It’s important to remember that there is help available. You can find information, advice and further help in these guides from our partners at Contact:

Support from other parents


Trying to access support can be very distressing. It can seem as though support is lacking and that the places parents usually go to meet are not accessible or even welcoming to you. This is when it’s particularly important to find other parents of disabled children you can talk to. Sharing practical solutions to shared experiences is a valuable source of support that many parents get from talking to others who’ve been there too.

“Her condition has thrown us into a world that we never knew existed, we had to adjust. Me and my partner are forced into these new experiences, and we didn’t know how to talk about it with each other. I think that parents who don’t have a disabled children find it hard to relate to us and they don’t understand what we’ve been through.”

Look on your local authority website to find out if there are any support groups near you – these can be a lifeline, and many parents talk about an overwhelming sense of relief at finding other parents like them. Getting in touch with other parents can also put you in touch with local support you may not know about. For example, you may be entitled to a short break from your caring role, which can give you and your partner space to be with each other and reconnect – this can be vital when you’re busy caring and fighting for support.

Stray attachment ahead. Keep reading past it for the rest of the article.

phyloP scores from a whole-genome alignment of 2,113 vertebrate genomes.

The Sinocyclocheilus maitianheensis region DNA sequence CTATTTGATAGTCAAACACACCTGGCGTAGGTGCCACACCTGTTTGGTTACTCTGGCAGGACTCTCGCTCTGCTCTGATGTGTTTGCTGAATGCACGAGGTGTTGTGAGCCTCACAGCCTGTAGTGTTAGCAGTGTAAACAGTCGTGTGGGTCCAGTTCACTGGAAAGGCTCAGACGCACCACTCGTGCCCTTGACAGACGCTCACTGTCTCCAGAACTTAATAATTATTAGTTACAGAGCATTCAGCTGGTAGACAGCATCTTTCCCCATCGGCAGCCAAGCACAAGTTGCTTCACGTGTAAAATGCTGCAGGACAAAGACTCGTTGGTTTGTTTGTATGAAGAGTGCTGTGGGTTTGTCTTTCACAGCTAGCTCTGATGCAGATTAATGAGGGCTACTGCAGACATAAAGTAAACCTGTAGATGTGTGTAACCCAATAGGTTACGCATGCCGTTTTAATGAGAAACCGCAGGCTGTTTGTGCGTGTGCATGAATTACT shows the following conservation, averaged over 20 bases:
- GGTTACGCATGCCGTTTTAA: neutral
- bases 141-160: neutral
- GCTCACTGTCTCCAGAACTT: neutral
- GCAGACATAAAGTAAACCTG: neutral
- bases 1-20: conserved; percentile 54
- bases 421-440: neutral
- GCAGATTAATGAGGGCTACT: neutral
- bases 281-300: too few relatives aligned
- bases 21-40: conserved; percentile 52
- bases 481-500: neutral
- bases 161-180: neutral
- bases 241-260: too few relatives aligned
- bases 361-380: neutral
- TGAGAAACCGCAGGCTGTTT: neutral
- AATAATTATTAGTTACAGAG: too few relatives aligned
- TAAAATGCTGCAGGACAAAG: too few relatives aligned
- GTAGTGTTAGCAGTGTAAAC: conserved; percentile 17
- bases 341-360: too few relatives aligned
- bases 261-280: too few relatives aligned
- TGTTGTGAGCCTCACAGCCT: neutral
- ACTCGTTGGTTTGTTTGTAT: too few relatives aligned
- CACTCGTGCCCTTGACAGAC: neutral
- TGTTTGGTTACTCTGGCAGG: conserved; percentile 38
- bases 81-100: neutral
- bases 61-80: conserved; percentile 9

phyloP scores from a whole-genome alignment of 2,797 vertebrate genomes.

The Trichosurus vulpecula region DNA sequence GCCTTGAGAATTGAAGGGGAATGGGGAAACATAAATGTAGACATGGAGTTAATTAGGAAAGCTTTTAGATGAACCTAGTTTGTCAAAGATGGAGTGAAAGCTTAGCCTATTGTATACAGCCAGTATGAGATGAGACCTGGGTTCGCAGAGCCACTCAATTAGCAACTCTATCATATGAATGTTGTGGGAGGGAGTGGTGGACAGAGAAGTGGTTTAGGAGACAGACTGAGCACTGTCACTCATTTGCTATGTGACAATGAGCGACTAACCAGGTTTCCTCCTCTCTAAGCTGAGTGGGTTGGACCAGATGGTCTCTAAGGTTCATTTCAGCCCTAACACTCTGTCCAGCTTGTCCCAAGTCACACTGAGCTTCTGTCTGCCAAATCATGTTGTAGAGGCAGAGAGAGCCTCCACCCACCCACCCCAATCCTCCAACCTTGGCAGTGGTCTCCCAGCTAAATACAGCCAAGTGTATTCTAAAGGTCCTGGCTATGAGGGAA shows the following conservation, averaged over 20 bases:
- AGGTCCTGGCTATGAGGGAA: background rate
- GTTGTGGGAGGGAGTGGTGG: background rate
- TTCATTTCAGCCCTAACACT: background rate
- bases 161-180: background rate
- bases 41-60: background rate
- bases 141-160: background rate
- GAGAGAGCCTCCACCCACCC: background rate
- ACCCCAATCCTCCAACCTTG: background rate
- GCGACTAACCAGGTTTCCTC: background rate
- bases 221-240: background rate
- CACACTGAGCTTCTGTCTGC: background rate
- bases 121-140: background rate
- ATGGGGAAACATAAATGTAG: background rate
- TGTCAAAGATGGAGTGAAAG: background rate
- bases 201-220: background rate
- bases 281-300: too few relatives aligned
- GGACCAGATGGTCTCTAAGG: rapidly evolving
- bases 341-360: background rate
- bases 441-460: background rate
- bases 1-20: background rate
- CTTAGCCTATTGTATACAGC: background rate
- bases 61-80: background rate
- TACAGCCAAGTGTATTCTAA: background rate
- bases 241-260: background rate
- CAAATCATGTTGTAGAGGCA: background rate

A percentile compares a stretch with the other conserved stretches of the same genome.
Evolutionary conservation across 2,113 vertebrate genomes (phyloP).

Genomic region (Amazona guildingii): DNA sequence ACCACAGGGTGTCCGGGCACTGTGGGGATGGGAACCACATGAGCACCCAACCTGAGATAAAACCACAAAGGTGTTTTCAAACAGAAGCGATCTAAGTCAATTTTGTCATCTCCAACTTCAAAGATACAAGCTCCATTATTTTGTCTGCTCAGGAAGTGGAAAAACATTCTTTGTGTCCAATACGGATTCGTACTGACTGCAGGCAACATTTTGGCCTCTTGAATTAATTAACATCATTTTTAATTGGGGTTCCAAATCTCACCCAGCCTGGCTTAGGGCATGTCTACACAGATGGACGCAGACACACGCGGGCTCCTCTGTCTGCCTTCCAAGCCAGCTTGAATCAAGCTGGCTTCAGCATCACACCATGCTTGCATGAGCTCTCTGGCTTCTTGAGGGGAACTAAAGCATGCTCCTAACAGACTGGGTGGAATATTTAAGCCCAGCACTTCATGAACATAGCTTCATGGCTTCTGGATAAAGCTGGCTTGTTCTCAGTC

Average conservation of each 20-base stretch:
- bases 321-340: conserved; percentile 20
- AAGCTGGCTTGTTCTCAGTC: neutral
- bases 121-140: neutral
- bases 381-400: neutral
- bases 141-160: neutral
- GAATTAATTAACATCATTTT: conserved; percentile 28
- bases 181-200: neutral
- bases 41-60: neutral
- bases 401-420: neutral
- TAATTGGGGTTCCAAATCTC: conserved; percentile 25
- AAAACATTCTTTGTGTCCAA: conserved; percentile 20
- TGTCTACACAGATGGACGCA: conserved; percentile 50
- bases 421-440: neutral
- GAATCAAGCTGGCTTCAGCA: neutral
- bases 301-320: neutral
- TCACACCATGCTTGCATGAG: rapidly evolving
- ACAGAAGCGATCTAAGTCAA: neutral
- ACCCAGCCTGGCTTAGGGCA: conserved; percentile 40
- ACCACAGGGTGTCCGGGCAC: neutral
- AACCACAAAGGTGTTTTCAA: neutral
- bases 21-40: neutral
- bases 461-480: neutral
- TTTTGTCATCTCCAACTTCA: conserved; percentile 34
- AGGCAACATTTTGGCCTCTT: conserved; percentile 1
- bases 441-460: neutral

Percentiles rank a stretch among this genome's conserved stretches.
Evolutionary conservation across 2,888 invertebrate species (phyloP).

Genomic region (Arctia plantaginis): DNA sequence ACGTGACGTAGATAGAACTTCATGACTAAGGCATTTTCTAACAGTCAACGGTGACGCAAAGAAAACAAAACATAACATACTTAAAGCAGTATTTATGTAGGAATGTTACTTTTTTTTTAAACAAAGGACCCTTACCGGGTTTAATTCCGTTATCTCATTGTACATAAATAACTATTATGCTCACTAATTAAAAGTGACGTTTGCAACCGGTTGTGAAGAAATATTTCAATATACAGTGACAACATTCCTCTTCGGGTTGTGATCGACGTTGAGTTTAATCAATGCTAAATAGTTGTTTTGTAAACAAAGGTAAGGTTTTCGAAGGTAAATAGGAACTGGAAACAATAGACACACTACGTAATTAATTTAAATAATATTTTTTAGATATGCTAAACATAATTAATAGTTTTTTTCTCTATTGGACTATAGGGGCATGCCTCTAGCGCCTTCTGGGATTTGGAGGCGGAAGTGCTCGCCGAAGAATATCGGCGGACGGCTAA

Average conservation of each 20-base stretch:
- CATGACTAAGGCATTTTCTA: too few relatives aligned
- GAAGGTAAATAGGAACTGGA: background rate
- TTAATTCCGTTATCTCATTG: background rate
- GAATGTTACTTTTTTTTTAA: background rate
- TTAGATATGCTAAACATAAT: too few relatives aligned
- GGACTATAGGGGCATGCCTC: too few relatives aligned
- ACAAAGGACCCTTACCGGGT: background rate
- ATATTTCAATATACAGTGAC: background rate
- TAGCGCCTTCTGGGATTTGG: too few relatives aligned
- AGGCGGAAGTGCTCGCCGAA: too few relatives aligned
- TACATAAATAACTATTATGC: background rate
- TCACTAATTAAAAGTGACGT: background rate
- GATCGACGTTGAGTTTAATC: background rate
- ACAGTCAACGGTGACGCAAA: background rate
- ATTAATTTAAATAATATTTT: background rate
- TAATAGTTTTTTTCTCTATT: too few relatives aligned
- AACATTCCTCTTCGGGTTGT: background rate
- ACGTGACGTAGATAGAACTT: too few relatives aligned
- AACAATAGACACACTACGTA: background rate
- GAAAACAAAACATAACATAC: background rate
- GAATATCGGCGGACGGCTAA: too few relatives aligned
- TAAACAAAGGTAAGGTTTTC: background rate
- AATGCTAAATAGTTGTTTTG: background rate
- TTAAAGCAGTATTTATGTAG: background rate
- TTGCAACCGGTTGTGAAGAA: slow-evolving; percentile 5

“Taking time to be with yourself and your partner can re-establish relationships that are buried under doctors’ appointments, being told what they can’t do, and hopes and disappointments of life.”

While feelings of loneliness can be very difficult to deal with as they’re happening, it’s often a temporary state [3]. It’s important to get support in place, but it’s also worth reminding yourself that this too shall pass.

Your partner can help


As a couple, try to be sensitive to each other’s needs. You’re both going through a huge change and dealing with news and practicalities that you haven’t had a chance to plan for, but your experience of these things may not be the same as each other’s.  

Get together with your partner and talk about your experiences of parenting. Be honest about the disappointments and acknowledge how difficult the transition to parenthood can be. Opening up about the things you’re most worried about, including feeling lonely, will make it easier for your partner to understand what kind of support you need.

Your relationship relies on each of you knowing how the other is doing, which means taking time to talk about thoughts, feelings, hopes, concerns, and needs. Each of you needs to know the other has heard them. That means really listening to each other – listening to the words and understanding the feelings that underlie them.